Wolff, R. L.; Hazard, H. W. (ed.) / Volume II: The later Crusades, 1189-1311
I: The Norman Kingdom of Sicily and the Crusades, pp. 2-43 PDF (56.8 KB)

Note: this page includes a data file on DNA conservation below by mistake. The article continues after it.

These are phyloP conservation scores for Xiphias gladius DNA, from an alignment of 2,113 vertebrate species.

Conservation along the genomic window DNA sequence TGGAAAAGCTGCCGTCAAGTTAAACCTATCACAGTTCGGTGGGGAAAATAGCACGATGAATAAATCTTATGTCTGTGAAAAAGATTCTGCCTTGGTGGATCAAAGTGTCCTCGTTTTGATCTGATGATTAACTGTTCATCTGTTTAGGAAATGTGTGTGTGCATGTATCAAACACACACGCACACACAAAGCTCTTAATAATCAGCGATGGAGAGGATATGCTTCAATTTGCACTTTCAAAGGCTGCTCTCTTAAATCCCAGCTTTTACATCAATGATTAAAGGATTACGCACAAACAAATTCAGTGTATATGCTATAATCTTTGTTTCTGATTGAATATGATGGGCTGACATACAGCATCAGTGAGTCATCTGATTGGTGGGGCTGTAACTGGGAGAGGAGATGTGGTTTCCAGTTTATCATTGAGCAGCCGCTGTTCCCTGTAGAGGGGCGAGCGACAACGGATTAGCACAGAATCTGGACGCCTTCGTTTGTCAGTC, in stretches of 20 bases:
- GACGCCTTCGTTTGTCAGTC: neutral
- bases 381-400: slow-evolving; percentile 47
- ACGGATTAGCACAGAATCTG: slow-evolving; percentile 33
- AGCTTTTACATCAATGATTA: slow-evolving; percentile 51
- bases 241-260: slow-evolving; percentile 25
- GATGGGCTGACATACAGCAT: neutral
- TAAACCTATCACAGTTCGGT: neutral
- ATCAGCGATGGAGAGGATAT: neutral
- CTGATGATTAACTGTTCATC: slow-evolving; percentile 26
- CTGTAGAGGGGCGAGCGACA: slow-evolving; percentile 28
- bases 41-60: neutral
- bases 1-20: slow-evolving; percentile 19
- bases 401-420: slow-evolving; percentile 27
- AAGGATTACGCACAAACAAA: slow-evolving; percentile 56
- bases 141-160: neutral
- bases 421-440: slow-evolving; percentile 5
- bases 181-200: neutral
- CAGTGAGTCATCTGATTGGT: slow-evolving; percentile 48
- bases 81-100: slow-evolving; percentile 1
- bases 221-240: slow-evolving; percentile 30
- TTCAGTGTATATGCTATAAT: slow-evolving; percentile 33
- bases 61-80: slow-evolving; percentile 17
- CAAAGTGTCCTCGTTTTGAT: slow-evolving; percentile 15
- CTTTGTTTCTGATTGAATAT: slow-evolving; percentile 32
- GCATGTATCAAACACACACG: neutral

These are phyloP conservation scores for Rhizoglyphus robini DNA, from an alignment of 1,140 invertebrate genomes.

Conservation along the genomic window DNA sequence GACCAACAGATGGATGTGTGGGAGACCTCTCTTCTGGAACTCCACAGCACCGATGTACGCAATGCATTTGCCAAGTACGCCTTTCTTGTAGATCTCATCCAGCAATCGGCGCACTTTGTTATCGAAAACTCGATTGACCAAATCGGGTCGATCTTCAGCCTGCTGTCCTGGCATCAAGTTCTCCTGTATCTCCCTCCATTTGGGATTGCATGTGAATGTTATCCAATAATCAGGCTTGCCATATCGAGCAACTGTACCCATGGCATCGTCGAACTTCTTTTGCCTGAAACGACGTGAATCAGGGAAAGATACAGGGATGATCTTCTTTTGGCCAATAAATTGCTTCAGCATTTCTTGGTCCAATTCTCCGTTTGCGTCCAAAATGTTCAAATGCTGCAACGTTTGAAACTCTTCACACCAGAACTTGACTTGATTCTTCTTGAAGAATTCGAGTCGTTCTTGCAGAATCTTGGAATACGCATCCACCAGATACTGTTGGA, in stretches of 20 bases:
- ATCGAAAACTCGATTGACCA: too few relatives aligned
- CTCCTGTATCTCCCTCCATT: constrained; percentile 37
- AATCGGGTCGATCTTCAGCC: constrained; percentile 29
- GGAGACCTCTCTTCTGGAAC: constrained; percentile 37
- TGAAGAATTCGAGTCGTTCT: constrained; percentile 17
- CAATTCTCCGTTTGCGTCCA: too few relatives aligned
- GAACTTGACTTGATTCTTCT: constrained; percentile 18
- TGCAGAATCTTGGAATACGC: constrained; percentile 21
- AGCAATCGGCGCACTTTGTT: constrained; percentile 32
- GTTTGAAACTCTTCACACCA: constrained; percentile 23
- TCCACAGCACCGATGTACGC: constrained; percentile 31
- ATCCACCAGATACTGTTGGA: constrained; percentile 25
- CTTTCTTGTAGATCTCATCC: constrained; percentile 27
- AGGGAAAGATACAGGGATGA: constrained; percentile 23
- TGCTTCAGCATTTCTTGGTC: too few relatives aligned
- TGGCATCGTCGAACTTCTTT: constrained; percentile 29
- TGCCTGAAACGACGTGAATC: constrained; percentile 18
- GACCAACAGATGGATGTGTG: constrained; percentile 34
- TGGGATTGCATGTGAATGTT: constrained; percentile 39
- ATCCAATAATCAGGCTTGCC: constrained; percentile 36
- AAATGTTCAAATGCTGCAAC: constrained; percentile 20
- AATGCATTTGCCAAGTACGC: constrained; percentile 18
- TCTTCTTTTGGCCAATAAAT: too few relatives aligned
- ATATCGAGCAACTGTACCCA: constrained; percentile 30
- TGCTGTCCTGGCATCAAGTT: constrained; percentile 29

Ch.I NORMAN KINGDOM OF SICILY AND THE CRUSADES 9 flicting German, papal, and Byzantine claims to Apulia, and by the latent antagonism between Genoa and Pisa. It is more than likely that the failure of the Byzantines to support either the invading armies of the German emperor Lothair II or the simultaneous rebellion of the Apulian barons in 1137 saved the kingdom of Sicily from destruction. By July 1139 Roger had not only recovered all his Italian possessions lost in the course of the war, but had also defeated a papal army and extracted recognition of his kingdom and kingship from pope Innocent II by the peace of Mignano.9 Bernard of Clairvaux, who had been the architect of the antiSicilian coalition, also made his peace with Roger. It was to be along lines laid down by Bernard, however, that the Byzantines and the refugee Apulian barons would plan a new political encirclement of the Sicilian king in the years 1140-1146, the period immediately preceding the Second Crusade. In spite of his struggle to hold the Italian mainland, Roger had not allowed his Mediterranean objectives to slip from sight. At Merseburg in 1135, when the great coalition against Sicily was born, Venetian and Byzantine ambassadors complained to Lothair that the "count of Sicily" had attacked the coast of Greece, that Sicilian ships were preying on Venetian merchantmen and had despoiled them of goods worth 40,000 talents, and that Roger "was conquering. . . Africa, which is known to be the third part of the world."10 Even more alarming, Roger had been trying to secure for himself the principality of Antioch, which had lost its ruler in seconde croisade," Revue d'histoire ecclésiastique, XLIX (1954), 116-151; R. Grousset, Histoire des croisades et du royaume franc de Jerusalem (3 vols., Paris, 1934-1936), II; B. Kugler, Studien zur Geschichte des zweiten Kreuzzuges (Stuttgart, 1866); G. Constable, "The Second Crusade as Seen by Contemporaries," Traditio, IX 2 13-279; H. Gleber, Papst Eugen III. (1145-1153) unter besonderer Berucksichtigung sciner politischen Tatigkeit (Jena, 1936); C. Cahen, La Syrie du nord d l'epoque des croisades (Paris, 1940); F. Chalandon, Les Comnene: Etudes surl'cmpire byzantin au XIe et au XIIe siecles (z vols., Paris, 1900-1912); and M. Mathieu, "La Sicile normande dans la poésie byzantine," Bolletino del Centro di studi filologici e linguistici siciliani, II(1954), I-28. P. Lamma, Comneni e Staufer: Ricerche sui rapporti fra Bisanzio e l' Occidente nel secolo XII, I (Rome, 1955), is important because of extensive quotations from sources not easily available, such as the epistolarium of Wibald of Stavelot. The work sums up the results of recent studies by P. Rassow, "Zum byzantinisch normannischen Krieg, 1147-1149," Mitteilungen des Instituts für österreichische Geschichts forschung, LXII 213-218, and K. Heilig, Ostrom und das deutsche Reich (Stuttgart, 1951). Innocent II invested Roger and his two sons, as, respectively, king of Sicily, duke of Apulia, and prince of Capua, the titles corresponding to the original divisions of Norman Italy. Roger received suzerainty as rex over all areas, but the pope reserved the right to invest separately the lord of each of the three portions. See Jaffe-Lowenfeld, Regesta pontificum Romanorum, nos. 8042-8043; Caspar, Roger II, pp. 229-230, and Regesten, no. 124; K. A. Kehr, Urkunden, pp. 253-254; and Chalandon, Domination normande, II, 91. 10 Annales Erphesfurdenses, ad ann. 1135 (ed. Holder-Egger), p. 42; cf. Bernhardi, Lothar von Supplinburg, p. 575, notes 33, 34.
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